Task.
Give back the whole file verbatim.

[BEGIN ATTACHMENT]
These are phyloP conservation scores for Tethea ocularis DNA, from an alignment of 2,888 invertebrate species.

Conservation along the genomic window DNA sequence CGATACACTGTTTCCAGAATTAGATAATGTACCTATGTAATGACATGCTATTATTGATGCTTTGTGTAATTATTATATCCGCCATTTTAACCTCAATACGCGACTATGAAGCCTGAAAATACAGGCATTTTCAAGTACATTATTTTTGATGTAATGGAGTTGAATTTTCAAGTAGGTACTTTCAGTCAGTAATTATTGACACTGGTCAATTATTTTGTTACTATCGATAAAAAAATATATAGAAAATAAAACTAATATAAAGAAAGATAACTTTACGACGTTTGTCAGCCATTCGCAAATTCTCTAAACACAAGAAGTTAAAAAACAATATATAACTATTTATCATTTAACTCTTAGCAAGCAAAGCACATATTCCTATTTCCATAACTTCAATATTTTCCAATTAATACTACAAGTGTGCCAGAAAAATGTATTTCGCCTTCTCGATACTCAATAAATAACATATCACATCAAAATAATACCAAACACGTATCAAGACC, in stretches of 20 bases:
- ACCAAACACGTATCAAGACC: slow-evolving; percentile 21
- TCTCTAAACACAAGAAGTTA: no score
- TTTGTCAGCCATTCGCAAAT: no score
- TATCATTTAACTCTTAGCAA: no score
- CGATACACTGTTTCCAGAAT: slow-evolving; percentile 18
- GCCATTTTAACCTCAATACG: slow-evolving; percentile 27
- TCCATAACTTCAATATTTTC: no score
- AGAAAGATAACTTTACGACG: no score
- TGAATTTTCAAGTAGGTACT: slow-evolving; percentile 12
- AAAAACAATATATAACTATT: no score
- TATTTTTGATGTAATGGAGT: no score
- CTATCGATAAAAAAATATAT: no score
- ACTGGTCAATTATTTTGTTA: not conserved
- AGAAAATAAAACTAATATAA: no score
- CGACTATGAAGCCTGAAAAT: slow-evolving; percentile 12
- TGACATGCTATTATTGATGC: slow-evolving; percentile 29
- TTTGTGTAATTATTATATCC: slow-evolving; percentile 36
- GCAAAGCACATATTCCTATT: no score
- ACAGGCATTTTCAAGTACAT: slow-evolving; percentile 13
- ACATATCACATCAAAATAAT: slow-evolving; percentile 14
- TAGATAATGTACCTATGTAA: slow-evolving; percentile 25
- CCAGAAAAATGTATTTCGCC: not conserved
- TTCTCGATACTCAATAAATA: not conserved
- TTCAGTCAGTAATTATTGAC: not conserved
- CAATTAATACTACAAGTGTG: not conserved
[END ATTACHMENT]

These are phyloP conservation scores for Tethea ocularis DNA, from an alignment of 2,888 invertebrate species.

Conservation along the genomic window DNA sequence CGATACACTGTTTCCAGAATTAGATAATGTACCTATGTAATGACATGCTATTATTGATGCTTTGTGTAATTATTATATCCGCCATTTTAACCTCAATACGCGACTATGAAGCCTGAAAATACAGGCATTTTCAAGTACATTATTTTTGATGTAATGGAGTTGAATTTTCAAGTAGGTACTTTCAGTCAGTAATTATTGACACTGGTCAATTATTTTGTTACTATCGATAAAAAAATATATAGAAAATAAAACTAATATAAAGAAAGATAACTTTACGACGTTTGTCAGCCATTCGCAAATTCTCTAAACACAAGAAGTTAAAAAACAATATATAACTATTTATCATTTAACTCTTAGCAAGCAAAGCACATATTCCTATTTCCATAACTTCAATATTTTCCAATTAATACTACAAGTGTGCCAGAAAAATGTATTTCGCCTTCTCGATACTCAATAAATAACATATCACATCAAAATAATACCAAACACGTATCAAGACC, in stretches of 20 bases:
- ACCAAACACGTATCAAGACC: slow-evolving; percentile 21
- TCTCTAAACACAAGAAGTTA: no score
- TTTGTCAGCCATTCGCAAAT: no score
- TATCATTTAACTCTTAGCAA: no score
- CGATACACTGTTTCCAGAAT: slow-evolving; percentile 18
- GCCATTTTAACCTCAATACG: slow-evolving; percentile 27
- TCCATAACTTCAATATTTTC: no score
- AGAAAGATAACTTTACGACG: no score
- TGAATTTTCAAGTAGGTACT: slow-evolving; percentile 12
- AAAAACAATATATAACTATT: no score
- TATTTTTGATGTAATGGAGT: no score
- CTATCGATAAAAAAATATAT: no score
- ACTGGTCAATTATTTTGTTA: not conserved
- AGAAAATAAAACTAATATAA: no score
- CGACTATGAAGCCTGAAAAT: slow-evolving; percentile 12
- TGACATGCTATTATTGATGC: slow-evolving; percentile 29
- TTTGTGTAATTATTATATCC: slow-evolving; percentile 36
- GCAAAGCACATATTCCTATT: no score
- ACAGGCATTTTCAAGTACAT: slow-evolving; percentile 13
- ACATATCACATCAAAATAAT: slow-evolving; percentile 14
- TAGATAATGTACCTATGTAA: slow-evolving; percentile 25
- CCAGAAAAATGTATTTCGCC: not conserved
- TTCTCGATACTCAATAAATA: not conserved
- TTCAGTCAGTAATTATTGAC: not conserved
- CAATTAATACTACAAGTGTG: not conserved